And that’s why this is a perfect time to reclaim Rogationtide…to return to the radical core of what it is about…not about a staid procession that lets us go outside in our fancy liturgical garb….It’s about radically, humbly, yet courageously going into the world and boldly asking God for help. It’s about being aware of all the connections in our world…being aware of all that we depend on…and asking God to come and help us and all of creation move through this.
So here’s the project. Here’s what I’m encouraging all of us to do this week. At the end of today’s bulletin there is a list of some 25 prayers for a variety of things: for agriculture, for science, clean water, food service workers, schools, public safety, government, this community…over the course of the next week, let’s all of us make our own Rogation procession. When you go out for a walk (if you do), take these prayers with you…and when you pass a garden or school…or a place where trash, compost or recycling is handled…stop for a moment. Pause. Imagine it, not as you se it now…but as it will look when God’s will is done…and say the prayer. Stop in front of the coffee shop or the restaurant you miss going to and say a prayer…when you’re waiting for yet another zoom meeting to start (or end), take a breath and say a prayer for places of work, and for those who have been laid-off, or furloughed…Ask God to come and help and bless and heal.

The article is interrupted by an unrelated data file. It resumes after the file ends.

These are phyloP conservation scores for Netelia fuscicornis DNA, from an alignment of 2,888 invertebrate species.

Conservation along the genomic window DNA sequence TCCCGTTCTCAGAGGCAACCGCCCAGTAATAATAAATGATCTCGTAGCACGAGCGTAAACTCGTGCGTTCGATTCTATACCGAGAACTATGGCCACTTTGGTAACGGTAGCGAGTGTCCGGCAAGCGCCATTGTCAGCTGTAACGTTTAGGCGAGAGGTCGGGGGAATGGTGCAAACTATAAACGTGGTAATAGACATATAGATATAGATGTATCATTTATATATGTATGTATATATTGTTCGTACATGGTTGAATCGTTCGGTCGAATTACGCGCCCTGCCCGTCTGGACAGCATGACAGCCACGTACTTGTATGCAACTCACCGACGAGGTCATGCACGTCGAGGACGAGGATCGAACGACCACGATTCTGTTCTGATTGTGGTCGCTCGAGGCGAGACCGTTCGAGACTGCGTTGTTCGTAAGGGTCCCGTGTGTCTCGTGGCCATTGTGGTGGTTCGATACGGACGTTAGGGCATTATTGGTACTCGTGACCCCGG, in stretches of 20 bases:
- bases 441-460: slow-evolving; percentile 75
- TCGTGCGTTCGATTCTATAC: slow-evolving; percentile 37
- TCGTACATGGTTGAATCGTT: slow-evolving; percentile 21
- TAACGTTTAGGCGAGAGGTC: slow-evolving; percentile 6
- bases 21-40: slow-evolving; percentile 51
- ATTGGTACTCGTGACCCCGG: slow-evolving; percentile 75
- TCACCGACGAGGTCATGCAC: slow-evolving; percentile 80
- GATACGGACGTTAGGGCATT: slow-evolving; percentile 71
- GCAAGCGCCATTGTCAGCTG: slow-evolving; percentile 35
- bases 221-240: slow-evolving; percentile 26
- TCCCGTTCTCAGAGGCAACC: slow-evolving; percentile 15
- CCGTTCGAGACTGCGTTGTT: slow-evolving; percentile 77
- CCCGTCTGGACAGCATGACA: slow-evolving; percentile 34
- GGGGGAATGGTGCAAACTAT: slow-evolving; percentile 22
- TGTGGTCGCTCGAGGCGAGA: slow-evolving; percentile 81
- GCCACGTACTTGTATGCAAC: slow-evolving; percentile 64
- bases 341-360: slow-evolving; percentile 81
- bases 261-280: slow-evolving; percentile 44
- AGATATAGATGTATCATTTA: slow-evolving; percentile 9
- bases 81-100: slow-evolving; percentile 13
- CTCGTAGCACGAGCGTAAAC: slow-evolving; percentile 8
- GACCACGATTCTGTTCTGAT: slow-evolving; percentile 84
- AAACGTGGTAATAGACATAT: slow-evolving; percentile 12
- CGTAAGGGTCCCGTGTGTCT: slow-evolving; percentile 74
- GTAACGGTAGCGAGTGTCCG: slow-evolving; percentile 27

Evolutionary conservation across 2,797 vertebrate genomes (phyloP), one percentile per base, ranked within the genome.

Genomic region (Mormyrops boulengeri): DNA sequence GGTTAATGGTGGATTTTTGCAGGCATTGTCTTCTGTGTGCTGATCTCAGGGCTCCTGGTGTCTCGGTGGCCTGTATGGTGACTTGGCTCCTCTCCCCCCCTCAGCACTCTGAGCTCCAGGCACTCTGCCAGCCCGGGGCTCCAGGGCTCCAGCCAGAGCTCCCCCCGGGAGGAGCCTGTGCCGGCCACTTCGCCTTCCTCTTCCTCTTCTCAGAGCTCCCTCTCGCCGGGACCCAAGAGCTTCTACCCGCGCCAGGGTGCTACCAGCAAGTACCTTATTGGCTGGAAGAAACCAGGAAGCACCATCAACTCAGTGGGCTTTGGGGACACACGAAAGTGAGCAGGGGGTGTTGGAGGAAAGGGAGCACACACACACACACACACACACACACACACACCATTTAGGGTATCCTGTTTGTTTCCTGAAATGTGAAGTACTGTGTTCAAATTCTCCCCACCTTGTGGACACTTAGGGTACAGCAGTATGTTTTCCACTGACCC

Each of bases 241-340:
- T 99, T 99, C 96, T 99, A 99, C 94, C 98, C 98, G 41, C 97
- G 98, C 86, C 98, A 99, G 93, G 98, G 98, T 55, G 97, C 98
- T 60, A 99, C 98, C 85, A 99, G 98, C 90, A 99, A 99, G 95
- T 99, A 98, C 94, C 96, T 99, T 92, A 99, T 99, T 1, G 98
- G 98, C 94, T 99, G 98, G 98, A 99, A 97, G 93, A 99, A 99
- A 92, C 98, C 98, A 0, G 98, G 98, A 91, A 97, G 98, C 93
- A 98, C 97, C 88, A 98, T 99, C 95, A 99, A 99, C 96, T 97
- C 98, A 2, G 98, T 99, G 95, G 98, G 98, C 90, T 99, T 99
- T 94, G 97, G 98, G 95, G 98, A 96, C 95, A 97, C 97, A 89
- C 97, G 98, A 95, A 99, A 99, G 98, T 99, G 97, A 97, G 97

If you don’t want to go out, or if you can’t, spend some time online…search up some links to places listed in these prayers and prayer for them…as you go through your newsfeed or read the paper…say the prayer for those who influence public opinion…pause at the story about medical researchers and ask God to provide help and aid to them…linger over the story about how this pandemic is devastating the homeless and those in prison and plead for God to provide aid, comfort and reform. Use the prayers provided, or if you’re feeling really bold…make up your own…and pray what’s on your heart…Ask. Ask God to provide. Pray that God’s will be done.
If every one of us did it, would make a difference? We won’t know unless all of us do it. But, if ever there was a time to be bold, and ask God to come and be God, and let God’s presence be known, and let God’s will be done, now is it. So let’s be bold, and ask. Let’s set aside worry about whether we’re good enough to ask…(we’re not—none of us are), or whether we’re asking in the right way (we won’t), but with humble and grateful hearts let’s do what Rogation processions are meant to do… let’s go into the world give voice to the faith that is in us…the faith that God hears prayers offered in Jesus’ name. Let’s go into the world to give voice to the hope that is in us…the hope that with God all things are possible…We can’t process around the lawn of All Saints, but we can make our presence and our prayers known…wherever we go. We can ask, and when we hear the shepherd’s voice we can respond. And isn’t that what we’re supposed to do? Amen.